2. Selecting Private Entities The government lets private bodies or firms propose standards and then endorses one of them. For example, the government endorsed the 802.11 Wi-Fi standards developed by the Institute of Electrical and Electronics Engineers (IEEE).
  3. Market Driven The government can let dueling standards proliferate in the market, as with the VHS vs. Betamax videocassette recorder standards war in the early 1980s.

Performance Comparisons

It is not easy to predict which approach is best. Markets sometimes adopt an inferior standard, such as the QWERTY keyboard. On the other hand, the result when the U.S. government failed to intervene in the decision on the 2G telecommunications standard was the emergence of CDMA. The Europeans, in contrast, adopted a command-and-control approach imposing the GSM standard. Initially, GSM was hailed as the better approach. However, in retrospect, CDMA proved superior, in that telecom service providers found it much easier to move to the 3G system.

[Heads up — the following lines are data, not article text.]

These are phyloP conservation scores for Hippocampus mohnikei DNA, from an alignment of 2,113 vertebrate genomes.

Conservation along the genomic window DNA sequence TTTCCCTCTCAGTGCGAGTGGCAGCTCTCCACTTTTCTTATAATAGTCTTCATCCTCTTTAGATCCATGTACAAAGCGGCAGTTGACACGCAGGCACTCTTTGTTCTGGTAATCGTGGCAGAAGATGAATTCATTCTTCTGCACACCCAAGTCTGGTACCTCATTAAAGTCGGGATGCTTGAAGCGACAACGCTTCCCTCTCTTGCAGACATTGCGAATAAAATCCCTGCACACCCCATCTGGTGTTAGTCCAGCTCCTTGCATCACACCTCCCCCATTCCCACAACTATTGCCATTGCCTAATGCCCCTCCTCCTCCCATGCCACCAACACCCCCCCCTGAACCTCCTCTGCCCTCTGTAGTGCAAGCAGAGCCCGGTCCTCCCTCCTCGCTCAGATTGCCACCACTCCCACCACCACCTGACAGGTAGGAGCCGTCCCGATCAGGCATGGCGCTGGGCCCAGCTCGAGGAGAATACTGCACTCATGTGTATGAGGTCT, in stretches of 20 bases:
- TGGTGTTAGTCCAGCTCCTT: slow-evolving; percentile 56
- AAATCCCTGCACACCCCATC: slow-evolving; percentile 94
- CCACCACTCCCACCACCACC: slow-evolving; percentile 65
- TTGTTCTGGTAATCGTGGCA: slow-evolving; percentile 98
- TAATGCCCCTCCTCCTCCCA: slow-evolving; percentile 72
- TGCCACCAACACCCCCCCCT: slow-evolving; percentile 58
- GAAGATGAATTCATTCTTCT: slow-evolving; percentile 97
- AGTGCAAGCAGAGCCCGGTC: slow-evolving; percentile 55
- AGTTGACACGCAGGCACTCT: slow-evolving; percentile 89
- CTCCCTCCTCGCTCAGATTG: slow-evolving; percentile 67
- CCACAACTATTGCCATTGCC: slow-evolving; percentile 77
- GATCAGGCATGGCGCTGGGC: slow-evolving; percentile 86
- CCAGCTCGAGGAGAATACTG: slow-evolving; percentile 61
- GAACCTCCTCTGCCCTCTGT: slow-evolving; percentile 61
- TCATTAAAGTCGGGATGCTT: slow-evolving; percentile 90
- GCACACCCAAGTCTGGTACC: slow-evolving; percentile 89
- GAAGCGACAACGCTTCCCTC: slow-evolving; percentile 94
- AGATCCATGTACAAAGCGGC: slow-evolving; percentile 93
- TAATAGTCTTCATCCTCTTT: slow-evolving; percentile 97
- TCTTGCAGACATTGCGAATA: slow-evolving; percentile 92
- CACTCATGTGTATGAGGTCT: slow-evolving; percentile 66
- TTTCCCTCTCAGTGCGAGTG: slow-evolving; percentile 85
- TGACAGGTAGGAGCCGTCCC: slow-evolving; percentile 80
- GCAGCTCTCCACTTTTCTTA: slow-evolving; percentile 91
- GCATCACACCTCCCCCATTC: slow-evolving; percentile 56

There is precedence for the market approach in adding new TLDs, namely that of New.net. Their limited success may be due to registrants’ concerns about the outfit’s long-term viability and its lack of ICANN support. The New.net technology requires cooperation with ISPs, and users have to download a plug-in. However, to reduce cooperating costs and gain economies of scale will require cooperation among competing firms in various regions to uphold the same standard.